Shortly after being named to his first head coaching job, Carl Robinson was on the phone with Camilo Sanvezzo to talk about getting the Vancouver Whitecaps' star striker a new contract.
Robinson said that December conversation was cordial, with Sanvezzo expressing excitement about what lay ahead for the Whitecaps in 2014.
"Three days later he was in Mexico with an opposition shirt on," said Robinson. "So obviously that put the cat amongst the pigeons and then we needed to address that situation."
The Whitecaps finally did that on Friday, selling Major League Soccer's top scorer to Queretaro F.C. in what it called a "multi-million dollar" deal that ended a messy, two-week long soap opera.
Last season's Golden Boot winner with 22 goals, Sanvezzo had turned his back on the Whitecaps, practising with Queretaro and posing for pictures in the team's kit, even though the flashy Brazilian was still under contract with Vancouver.
When Robinson travelled to Mexico to sit down with the 25-year-old Sanvezzo last week to see if anything could be done to heal the relationship, he knew there was no way back.
"It surprised me and I've been in football 25 years," said Robinson. "Hopefully we can put it to bed and move forward."
That could prove to be a challenge.
The Whitecaps — who will get the majority of transfer fee, with MLS pocketing the rest — tried to put a positive spin on a situation that can only be described as a disaster both on and off the field with pre-season training set to start next week.
Sanvezzo joined Vancouver in 2011, scoring 39 goals in 92 league games, including 75 starts. The Whitecaps scored 53 times in MLS play last season, with Sanvezzo playing a part in 28 of them.
He even told reporters after the Whitecaps missed the playoffs and fired head coach Martin Rennie that Robinson — then an assistant with the club — would be a good candidate for the job.
"It's a frustrating situation because we believe we did what we needed to do," said Whitecaps president Bob Lenarduzzi. "We talked about sitting down with him and doing a new deal ... prior to getting to that, he was in Mexico in another team's jersey."
While the Whitecaps could have gone the legal route and forced Sanvezzo — who had two option years left on his deal — back to Vancouver, Lenarduzzi said his mind was already made up.
"When we sat down with Camilo, he said he was done," said Lenarduzzi, his voice raised as he met with reporters at Vancouver International Airport after arriving back from the MLS SuperDraft in Philadelphia. "He had given Queretaro his word that he would be going there.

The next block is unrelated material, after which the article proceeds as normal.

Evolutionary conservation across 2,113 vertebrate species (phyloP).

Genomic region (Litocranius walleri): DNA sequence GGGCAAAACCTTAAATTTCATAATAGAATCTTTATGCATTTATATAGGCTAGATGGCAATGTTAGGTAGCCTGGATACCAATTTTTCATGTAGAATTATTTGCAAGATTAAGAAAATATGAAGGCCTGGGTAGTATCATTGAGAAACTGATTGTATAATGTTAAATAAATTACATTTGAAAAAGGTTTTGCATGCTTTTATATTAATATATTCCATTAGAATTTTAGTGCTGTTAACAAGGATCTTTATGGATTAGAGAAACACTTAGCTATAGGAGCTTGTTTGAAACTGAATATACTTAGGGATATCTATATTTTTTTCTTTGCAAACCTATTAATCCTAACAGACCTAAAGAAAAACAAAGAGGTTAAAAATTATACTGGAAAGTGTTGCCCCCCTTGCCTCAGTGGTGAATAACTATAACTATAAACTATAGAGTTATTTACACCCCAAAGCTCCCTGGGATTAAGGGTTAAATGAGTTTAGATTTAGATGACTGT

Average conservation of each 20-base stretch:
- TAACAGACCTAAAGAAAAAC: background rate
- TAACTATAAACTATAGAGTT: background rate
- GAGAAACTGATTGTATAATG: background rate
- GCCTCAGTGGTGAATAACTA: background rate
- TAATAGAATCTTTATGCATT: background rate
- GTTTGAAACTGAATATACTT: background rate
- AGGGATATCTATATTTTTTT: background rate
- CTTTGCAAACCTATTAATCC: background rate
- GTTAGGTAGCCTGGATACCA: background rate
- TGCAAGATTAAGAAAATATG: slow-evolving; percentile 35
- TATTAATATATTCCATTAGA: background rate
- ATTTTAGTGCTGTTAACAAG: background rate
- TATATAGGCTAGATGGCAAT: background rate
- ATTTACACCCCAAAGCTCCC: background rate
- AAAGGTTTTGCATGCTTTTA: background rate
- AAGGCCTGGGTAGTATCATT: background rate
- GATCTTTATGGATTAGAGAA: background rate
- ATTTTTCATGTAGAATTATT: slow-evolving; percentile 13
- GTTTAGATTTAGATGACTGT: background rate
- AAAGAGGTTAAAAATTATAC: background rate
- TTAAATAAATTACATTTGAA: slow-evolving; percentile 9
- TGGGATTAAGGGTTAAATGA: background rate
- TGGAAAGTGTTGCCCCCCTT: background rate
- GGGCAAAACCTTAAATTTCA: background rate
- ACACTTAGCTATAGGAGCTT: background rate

"Why are we going to battle someone that doesn't want to be here, that's actually reneged on his word when he signed a contract with us and then turned around and says he's given a club that he's going to, who he doesn't have a contract with, his word?
"He doesn't want to be here, obviously, so on you go."
Queretaro president Adolfo Rios apologized in a brief statement released by the Whitecaps for the way in which the situation was handled.
"On behalf of our club, we sincerely regret our misunderstanding in regards to Camilo's contract earlier in the process," the statement read.
Sanvezzo made US$247,500 last season, which put him third on the Whitecaps, but that number paled in comparison to fellow striker Kenny Miller's salary of nearly $1.25 million.
Robinson said Sanvezzo never asked for a raise and was made aware that no contracts talks would take place until a new coach was named.
The loss of Sanvezzo creates an obvious hole up front for Vancouver, but perhaps more importantly, the spectacular departure also leaves the Whitecaps looking weak from a public relations perspective after the player simply refused to honour his contract.
Trying to find a silver lining and with the regular season less than two months away, Robinson and Lenarduzzi both said that the money from the sale will be invested back into the club — perhaps a creative midfielder that the Whitecaps have been lacking.
Vancouver fans have watched Canadian cousins Toronto FC make major moves this off-season, including the signings of striker Jermaine Defoe and midfielder Michael Bradley.
"There will be a number of signings coming in. Over the last few weeks we've had a lot to deal with," said Robinson. "Hopefully in the next few days and weeks there will be a lot of new players coming in."
Lenarduzzi added that Sanvezzo's departure opens up a spot for some of Vancouver's younger players, including strikers Darren Mattocks, Omar Salgado and Kekuta Manneh.
"We have some guys that are ironically enough pretty excited that Camilo's not coming back, not for the fact that they don't get along with him but (because) it's going to provide opportunities," said Lenarduzzi.
The off-season was anything but quiet for the Whitecaps before the Sanvezzo soap opera took centre stage in the new year.
The team took six weeks to name a new coach, with Vancouver striking out in its attempt to hire former United States national team boss Bob Bradley before settling on Robinson. Mattocks also went on Jamaican television and expressed his displeasure with how he was used during the 2013 campaign.
The 37-year-old Robinson, just past the first month at the helm, said the Sanvezzo saga has been a learning experience.
"I've dealt with it professionally and honestly and the club has done the same as well," said the Welshman. "I'm sure I'll be a better person for it and a better head coach moving forward."
Notes: The Whitecaps said that midfielder Andre Lewis, who was drafted seventh overall on Thursday, is their property despite a report that said he had signed with the NASL's New York Cosmos. Both Lenarduzzi and Robinson said MLS and the Cosmos are dealing with the situation and that Vancouver expects that Lewis will take part in pre-season training. ... Lenarduzzi said the Whitecaps are nearing a deal that will keep captain Jay DeMerit with the club.